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Reasons To Be Bullish... And Scared About Ireland Vs New Zealand II

Reasons To Be Bullish... And Scared About Ireland Vs New Zealand II
Tadhg Peavoy
By Tadhg Peavoy
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What’s the one thing that’s harder to do than beating the All Blacks? Beating the All Blacks back-to-back.

Ireland’s win over arguably the best team to ever play Test rugby at Soldier Field a fortnight ago has been lauded as the game of the year, and by some as one of the finest games and tactical masterclasses of all time.

If the Joe Schmidt helmed Ireland can repeat the feat this weekend to take a 2-0 series victory over Steve Hansen’s side it will be potentially the greatest ever achievement of any Irish rugby side. The Grand Slams of 1948 and 2009; the away Test series victory over Australia in 1979; and the away Test win over South Africa this summer all rank up there as highlights on Irish rugby’s CV, but this one would surely rate above them all.

But there's a lot of work to do before we get to that point.

Two weeks ago, we listed the ten things Ireland would have to do in order to claim a first ever win over rugby’s standard bearers in 111 years; and they fulfilled each of these prerequisites.

This weekend the challenge appears to be far greater and there are plusses and minuses to both the arguments for more history being made or a reversion to type and another All Blacks win.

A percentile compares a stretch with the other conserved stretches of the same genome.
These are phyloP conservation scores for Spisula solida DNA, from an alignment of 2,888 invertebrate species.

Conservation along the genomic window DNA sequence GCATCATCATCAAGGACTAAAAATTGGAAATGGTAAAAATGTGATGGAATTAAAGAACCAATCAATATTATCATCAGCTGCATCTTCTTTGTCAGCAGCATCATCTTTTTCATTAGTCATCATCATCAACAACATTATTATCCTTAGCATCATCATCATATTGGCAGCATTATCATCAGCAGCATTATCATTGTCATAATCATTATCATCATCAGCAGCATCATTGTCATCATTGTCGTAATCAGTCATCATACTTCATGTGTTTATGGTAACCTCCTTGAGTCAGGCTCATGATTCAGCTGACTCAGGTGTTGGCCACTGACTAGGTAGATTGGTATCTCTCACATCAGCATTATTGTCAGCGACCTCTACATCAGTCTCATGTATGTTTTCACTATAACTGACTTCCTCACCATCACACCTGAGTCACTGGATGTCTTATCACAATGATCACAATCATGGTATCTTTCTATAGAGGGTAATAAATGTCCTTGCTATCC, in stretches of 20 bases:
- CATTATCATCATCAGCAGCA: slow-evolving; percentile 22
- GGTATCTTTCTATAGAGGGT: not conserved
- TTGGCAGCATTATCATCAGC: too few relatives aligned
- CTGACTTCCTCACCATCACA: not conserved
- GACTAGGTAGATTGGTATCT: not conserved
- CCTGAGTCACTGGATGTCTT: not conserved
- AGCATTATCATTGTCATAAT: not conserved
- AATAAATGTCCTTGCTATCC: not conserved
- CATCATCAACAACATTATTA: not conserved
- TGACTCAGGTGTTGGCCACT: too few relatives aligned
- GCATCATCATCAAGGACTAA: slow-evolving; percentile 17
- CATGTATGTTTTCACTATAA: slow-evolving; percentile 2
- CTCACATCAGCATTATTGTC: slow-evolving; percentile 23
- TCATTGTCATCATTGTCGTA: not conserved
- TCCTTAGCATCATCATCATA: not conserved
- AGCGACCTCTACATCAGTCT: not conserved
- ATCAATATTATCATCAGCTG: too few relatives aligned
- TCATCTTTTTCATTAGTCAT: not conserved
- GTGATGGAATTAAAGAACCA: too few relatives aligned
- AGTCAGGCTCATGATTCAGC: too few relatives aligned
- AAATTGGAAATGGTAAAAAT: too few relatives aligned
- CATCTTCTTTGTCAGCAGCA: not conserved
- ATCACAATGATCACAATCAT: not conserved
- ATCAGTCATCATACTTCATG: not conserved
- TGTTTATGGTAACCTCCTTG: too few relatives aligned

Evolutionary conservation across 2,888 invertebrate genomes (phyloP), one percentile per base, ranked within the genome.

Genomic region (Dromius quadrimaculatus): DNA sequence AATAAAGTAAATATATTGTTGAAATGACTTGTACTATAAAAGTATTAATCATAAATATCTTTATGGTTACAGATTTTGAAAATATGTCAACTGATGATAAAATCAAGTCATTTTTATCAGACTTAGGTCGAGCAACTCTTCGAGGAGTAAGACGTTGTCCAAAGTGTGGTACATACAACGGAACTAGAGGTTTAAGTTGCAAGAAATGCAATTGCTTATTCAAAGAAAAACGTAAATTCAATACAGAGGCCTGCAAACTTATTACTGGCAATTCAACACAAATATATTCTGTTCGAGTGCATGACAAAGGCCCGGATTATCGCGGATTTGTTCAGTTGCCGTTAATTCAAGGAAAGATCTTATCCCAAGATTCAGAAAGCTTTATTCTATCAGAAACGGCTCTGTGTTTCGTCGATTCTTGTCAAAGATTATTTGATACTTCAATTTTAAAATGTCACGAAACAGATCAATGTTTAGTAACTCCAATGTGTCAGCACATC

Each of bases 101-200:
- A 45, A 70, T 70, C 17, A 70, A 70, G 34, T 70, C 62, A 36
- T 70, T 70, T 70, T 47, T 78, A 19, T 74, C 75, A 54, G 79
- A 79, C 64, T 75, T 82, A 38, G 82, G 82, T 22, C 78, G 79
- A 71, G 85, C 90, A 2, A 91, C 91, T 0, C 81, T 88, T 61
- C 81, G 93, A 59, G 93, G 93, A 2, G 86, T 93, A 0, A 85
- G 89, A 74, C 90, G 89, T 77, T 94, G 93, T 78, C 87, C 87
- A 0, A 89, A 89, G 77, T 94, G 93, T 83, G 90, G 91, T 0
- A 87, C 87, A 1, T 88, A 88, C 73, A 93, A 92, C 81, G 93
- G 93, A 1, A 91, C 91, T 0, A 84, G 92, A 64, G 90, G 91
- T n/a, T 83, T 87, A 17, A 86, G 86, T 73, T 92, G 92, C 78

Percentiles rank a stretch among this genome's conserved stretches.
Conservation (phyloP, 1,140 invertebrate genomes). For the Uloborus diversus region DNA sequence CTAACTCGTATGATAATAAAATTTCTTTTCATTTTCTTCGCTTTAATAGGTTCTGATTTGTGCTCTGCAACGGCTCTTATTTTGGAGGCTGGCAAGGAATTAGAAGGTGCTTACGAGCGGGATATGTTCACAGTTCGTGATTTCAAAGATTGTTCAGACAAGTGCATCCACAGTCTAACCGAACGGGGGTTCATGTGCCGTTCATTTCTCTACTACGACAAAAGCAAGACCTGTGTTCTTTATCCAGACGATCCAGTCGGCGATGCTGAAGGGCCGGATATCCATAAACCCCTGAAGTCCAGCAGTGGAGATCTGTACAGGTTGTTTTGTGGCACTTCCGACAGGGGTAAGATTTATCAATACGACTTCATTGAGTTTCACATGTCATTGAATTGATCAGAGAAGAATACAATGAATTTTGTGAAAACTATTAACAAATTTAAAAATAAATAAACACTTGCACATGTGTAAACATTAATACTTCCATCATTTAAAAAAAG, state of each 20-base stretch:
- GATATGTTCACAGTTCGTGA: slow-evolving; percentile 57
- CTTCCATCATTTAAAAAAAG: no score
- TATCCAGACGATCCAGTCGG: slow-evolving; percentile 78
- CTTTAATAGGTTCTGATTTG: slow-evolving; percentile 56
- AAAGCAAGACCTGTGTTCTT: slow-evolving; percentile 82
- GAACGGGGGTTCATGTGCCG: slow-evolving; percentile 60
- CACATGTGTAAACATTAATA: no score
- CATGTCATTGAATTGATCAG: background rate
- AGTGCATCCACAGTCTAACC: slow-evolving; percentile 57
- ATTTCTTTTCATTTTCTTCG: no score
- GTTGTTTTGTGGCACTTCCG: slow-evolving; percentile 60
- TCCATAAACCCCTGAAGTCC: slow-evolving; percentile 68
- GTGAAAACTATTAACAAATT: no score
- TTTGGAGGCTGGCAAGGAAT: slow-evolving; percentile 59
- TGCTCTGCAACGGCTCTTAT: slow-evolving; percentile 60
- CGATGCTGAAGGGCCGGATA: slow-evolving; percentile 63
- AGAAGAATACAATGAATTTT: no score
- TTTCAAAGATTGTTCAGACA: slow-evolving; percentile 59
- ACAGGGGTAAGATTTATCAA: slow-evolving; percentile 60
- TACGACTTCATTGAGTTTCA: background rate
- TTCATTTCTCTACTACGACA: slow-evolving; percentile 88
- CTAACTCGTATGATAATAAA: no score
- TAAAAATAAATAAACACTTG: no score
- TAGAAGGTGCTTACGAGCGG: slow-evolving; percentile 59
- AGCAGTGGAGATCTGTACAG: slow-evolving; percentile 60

Can Ireland Beat New Zealand Again?

Reasons to be positive:

Sean O’Brien



Sean O’Brien’s return to the Ireland XV is the one change to the starting side that took the field in Chicago. It was the biggest call that Schmidt had to make, in deciding whether the big-name openside had the fitness levels to start this tie.

His performance against Canada was good, not supreme, but good, and was highlighted by 35m made by the Tullow Tank with ball-in-hand against the North American side. What Ireland need in the pack is the same consistency in the set-piece and breakdown as they had at Soldier Field, but they also need an attacking platform in the loose.

A quintet of Irish forwards have consistently proven that they are of world-class calibre in this area: Cian Healy, Iain Henderson, Ultan Dillane, CJ Stander and Sean O’Brien. With Dillane sidelined with a knee injury this week. Healy kept out of the starting team by the hugely efficient and consistent Jack McGrath. And Henderson making his return from injury to take the replacement second row slot, Ireland badly need carriers in the first XV. For that reason Schmidt could not overlook O’Brien.


The debate was whether he should start or if Josh van der Flier merited starting with O’Brien to come off the bench. With the Carlow man’s fitness still somewhat up for debate it is the right call to start him; if his engine fades in the second half he can be hooked with the injection of Van der Flier’s stamina for the last 30 minutes or so.

It’s the biggest call in the build-up for Schmidt but a gamble he had to take and that could pay off gloriously.



Home advantage


Since Schmidt took charge of Ireland in 2013, Ireland have lost just three games at Aviva Stadium. That represents a home winning ratio of 81.25%. It has become a fortress for Ireland and the only teams that have stormed it have been Australia (2013), Wales (2015) and of course New Zealand in 2013.

There has been a lot of talk of New Zealand seeking revenge for the defeat in Chicago but Ireland have a small matter of revenge too. Yes, they got the jump on the Kiwis in Chicago but righting the 24-22 loss that took place on home soil in 2013 will be another driving force for Ireland.